In exchange for the commitments both as to physical upgrades to church property and the right sorts of exhortation addressed to their congregations, the churches are getting very tangible benefits, some coming directly out of the pockets of Prince George’s County taxpayers (emphasis added):

So far, about 30 churches have applied. Forestville Redeemer was the first. They are planning to install rain barrels, build rain gardens, plant trees and, perhaps, replace their blacktop with permeable pavement. The government will cover most of the cost. In return, a fee that was estimated at $744 a year will be reduced to “virtually nothing,” Ortiz said.

Organized churches play a central role in P.G. County politics, so it is not especially surprising to see a special deal cut for them. What we might not have expected was how openly pastors were willing to trade the content of sermons for government cash on the (rain) barrel. More coverage: WBAL, Derek Hunter/Daily Caller, and Ira Stoll, who writes:

But the bigger point is a problem with big government and taxes in general. The more burdensome the taxes are, the greater is the temptation of those crushed by them to trade their freedom and independence for a discount on them, and the more power the government has to dictate behavior. The tax becomes not a way to raise revenue for the government, but a method for exerting control.

Let’s hope religion-in-public-life pundits don’t pull their punches on exactly how bad this sort of deal is. They should be at least as upset as those of us on the secular side.

This morning the Supreme Court decided Town of Greece v. Galloway, on a challenge to prayers preceding a town council meeting. Evidence was that the small town of Greece, N.Y., near Rochester, had reached out to all the churches in a local directory offering the opportunity to give invocations; it happened that all the churches in town were Christian, but there was no sign that the town was conniving to avoid other religious faiths.

Quoting AP: “The court said in a 5-4 decision that the content of the prayers is not significant as long as officials make a good-faith effort at inclusion. … ‘The inclusion of a brief, ceremonial prayer as part of a larger exercise in civic recognition suggests that its purpose and effect are to acknowledge religious leaders and the institutions they represent, rather than to exclude or coerce nonbelievers,’ [Anthony] Kennedy said [for the majority].”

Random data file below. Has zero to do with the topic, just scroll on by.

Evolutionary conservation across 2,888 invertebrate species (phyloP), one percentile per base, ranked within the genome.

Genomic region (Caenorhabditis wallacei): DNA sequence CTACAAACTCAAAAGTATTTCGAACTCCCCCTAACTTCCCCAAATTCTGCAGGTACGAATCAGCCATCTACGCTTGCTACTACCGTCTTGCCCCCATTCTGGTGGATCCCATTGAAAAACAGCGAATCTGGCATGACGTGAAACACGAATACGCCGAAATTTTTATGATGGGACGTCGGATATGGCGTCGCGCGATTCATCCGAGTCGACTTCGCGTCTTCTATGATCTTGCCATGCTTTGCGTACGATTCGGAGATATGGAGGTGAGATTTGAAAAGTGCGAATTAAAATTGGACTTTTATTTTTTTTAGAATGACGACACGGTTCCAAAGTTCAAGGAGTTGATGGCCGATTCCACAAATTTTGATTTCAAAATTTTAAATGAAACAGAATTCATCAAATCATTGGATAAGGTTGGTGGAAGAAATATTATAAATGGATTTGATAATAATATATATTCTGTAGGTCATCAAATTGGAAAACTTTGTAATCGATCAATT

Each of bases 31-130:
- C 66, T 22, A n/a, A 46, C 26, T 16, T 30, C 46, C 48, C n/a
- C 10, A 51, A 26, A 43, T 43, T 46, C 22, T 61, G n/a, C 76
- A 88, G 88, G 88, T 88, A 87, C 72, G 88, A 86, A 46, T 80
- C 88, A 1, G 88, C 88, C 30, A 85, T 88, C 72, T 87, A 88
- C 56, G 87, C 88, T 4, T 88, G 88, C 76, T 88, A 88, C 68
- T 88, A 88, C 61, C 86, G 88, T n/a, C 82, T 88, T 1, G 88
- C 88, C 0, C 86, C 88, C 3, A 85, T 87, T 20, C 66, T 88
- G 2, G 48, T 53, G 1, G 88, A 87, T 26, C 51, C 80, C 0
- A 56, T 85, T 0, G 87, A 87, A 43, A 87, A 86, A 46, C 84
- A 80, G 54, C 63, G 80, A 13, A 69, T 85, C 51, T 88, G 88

The Court was split several ways, with Alito and Thomas/Scalia writing separately from the majority on various points, the latter two declining to join one section of the majority opinion, and Breyer writing separately as well as joining the dissent. Jonathan Adler analyzes the opinions at Volokh Conspiracy.

The fact is that the Justices were disputing a very narrow strip of territory in this case. Notably, all four liberal justices endorsed the Court’s earlier ruling in Marsh v. Chambers approving Nebraska’s use of prayer before legislative sessions. In other words, not a single current Justice in fact fits the “raving secularist liberal” caricature we sometimes hear about.

There will be overreactions by combatants on both sides of the culture wars. A few social conservatives, who I suspect must not have read the Kennedy opinion closely, are crowing as if the Court had somehow vindicated the views about religion and the public square of David Barton or the Witherspoon Institute. On the opposite side, Rev. Barry Lynn, executive director of Americans United for the Separation of Church and State, declared that the Court “just relegated millions of Americans— both believers and nonbelievers—to second-class citizenship.”

That wasn’t my reaction. As a convinced secularist I think I can live with the careful, limited balance Kennedy strikes, and I suspect most Americans will feel the same.

The American Humanist Association announced that it is launching a program training people in the giving of secular invocations. So did the Freedom from Religion Foundation, but with very different aims in mind: the AHA wants to show that unbelievers can fully join in and be an equal part of the civic ideals traditionally symbolized by invocations, while the FFRF is more intent on upsetting the applecart and creating enough discomfort with the whole idea of such a ceremony to cause its discontinuance.

I have to say I like the AHA’s approach better, but your views may differ.